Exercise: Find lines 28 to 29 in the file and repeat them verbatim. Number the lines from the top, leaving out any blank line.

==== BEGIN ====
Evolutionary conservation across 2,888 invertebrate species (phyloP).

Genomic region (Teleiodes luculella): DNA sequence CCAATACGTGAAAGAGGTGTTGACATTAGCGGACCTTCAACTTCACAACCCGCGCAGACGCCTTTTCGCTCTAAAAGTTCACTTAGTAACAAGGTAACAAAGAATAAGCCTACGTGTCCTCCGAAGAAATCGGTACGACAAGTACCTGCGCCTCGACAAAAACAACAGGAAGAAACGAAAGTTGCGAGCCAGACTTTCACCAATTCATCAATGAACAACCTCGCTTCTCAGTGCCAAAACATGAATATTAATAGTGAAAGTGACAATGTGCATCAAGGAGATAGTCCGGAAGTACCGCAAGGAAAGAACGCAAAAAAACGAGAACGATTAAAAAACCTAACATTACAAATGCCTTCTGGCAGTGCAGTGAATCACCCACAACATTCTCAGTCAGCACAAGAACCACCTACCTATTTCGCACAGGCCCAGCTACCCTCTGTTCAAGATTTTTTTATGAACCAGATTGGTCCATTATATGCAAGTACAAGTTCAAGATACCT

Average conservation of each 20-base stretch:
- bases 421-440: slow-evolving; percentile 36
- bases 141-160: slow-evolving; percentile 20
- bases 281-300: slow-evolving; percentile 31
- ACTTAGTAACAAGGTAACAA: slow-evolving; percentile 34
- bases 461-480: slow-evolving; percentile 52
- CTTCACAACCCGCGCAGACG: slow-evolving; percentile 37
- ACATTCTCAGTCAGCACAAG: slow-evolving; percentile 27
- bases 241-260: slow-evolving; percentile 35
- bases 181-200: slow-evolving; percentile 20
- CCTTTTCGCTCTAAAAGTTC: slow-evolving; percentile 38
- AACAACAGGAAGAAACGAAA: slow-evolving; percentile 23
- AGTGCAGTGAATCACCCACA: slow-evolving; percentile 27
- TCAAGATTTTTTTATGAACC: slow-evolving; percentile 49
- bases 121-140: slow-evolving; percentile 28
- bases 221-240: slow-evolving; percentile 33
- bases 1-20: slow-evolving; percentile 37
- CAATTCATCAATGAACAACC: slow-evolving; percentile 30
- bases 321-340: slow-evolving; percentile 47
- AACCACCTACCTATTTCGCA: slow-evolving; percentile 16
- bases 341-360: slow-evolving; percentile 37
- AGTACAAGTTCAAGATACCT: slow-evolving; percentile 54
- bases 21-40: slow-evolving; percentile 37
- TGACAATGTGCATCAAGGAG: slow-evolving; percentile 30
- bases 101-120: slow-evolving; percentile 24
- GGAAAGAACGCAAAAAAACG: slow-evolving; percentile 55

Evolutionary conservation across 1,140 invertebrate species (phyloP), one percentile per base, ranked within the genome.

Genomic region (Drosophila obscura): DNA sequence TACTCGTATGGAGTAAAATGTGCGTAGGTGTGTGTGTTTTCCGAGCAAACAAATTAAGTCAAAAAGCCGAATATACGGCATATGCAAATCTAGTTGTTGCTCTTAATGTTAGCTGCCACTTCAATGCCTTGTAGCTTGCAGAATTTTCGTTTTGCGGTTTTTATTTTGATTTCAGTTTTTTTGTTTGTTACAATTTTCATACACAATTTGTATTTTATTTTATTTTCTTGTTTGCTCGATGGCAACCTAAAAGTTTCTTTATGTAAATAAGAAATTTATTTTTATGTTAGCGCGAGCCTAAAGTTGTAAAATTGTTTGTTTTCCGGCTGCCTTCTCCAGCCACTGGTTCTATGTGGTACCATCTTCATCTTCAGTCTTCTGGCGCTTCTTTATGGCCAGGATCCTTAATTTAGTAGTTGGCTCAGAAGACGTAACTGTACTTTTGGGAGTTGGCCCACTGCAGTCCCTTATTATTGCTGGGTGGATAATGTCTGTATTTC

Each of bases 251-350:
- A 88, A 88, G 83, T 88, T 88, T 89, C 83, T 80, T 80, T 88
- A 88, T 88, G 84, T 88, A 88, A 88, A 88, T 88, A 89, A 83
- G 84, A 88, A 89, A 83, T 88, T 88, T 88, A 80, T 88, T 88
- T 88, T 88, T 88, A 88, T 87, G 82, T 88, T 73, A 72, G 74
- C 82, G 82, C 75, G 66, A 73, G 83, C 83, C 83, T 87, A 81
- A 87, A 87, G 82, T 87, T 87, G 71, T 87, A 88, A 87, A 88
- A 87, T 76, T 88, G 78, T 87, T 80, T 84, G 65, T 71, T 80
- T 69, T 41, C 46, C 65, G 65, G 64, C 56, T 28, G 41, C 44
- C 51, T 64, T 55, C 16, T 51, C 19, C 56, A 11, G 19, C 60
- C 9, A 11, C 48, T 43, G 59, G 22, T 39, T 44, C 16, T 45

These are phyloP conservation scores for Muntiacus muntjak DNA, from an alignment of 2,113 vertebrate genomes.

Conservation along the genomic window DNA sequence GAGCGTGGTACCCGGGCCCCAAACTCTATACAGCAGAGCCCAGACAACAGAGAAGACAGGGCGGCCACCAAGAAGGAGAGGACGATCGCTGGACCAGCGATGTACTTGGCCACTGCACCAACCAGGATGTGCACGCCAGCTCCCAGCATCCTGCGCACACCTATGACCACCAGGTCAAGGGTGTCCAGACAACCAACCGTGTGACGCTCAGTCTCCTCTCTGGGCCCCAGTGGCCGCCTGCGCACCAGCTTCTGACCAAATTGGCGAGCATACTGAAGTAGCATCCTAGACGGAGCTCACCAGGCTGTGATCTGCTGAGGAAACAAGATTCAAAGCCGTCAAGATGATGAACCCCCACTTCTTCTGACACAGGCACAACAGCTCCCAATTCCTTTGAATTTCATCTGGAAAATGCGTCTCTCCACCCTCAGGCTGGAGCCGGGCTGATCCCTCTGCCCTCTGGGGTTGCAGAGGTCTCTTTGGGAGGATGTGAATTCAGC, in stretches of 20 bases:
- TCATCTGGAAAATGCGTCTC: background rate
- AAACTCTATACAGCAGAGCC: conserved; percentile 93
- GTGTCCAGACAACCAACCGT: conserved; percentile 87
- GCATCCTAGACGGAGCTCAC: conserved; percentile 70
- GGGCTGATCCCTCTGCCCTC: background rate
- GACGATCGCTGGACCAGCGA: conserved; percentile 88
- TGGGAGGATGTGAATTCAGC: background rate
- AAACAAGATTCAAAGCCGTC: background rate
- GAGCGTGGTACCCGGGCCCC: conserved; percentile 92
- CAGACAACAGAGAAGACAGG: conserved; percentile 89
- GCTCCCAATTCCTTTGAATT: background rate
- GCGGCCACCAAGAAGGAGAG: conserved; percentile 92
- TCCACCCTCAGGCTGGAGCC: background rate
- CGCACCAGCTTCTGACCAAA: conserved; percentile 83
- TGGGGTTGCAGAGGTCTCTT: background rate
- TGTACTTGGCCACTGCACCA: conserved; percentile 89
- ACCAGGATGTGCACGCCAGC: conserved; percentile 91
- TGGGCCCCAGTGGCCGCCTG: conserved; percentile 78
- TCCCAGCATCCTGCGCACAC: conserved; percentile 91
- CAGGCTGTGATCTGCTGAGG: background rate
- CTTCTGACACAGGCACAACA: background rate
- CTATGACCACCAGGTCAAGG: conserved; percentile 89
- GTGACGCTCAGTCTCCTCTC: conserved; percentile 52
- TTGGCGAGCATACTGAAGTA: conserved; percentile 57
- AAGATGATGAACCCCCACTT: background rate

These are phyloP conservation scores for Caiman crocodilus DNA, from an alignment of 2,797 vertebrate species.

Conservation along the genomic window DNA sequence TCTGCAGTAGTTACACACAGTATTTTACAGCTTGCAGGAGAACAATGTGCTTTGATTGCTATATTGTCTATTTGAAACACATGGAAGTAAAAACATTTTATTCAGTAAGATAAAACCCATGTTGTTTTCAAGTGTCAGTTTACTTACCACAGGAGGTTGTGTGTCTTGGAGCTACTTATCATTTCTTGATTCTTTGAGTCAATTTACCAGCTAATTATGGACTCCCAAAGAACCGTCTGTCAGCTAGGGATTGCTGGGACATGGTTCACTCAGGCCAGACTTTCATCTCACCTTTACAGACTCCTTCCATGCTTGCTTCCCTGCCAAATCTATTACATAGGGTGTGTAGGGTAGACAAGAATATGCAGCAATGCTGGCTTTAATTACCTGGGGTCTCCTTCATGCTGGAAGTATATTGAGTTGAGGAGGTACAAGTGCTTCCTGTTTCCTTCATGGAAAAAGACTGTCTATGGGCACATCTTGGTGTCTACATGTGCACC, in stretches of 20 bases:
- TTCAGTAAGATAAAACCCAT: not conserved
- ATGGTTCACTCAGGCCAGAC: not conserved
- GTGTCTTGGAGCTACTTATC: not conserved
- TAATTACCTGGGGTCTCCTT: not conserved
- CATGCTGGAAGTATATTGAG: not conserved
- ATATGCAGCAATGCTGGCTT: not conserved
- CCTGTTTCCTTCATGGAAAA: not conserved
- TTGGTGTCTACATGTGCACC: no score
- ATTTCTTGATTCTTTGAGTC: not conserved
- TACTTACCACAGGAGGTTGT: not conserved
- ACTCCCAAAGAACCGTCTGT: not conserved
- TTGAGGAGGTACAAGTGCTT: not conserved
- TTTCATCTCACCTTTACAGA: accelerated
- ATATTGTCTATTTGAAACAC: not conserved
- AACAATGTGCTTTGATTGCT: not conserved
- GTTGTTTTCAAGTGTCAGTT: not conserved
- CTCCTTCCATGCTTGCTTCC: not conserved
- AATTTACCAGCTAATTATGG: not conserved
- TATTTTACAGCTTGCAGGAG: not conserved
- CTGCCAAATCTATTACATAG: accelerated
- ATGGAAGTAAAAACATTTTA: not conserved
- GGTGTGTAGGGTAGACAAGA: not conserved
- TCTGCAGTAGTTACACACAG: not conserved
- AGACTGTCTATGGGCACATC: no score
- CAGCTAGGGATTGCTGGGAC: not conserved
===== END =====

- GGAAAGAACGCAAAAAAACG: slow-evolving; percentile 55

Evolutionary conservation across 1,140 invertebrate species (phyloP), one percentile per base, ranked within the genome.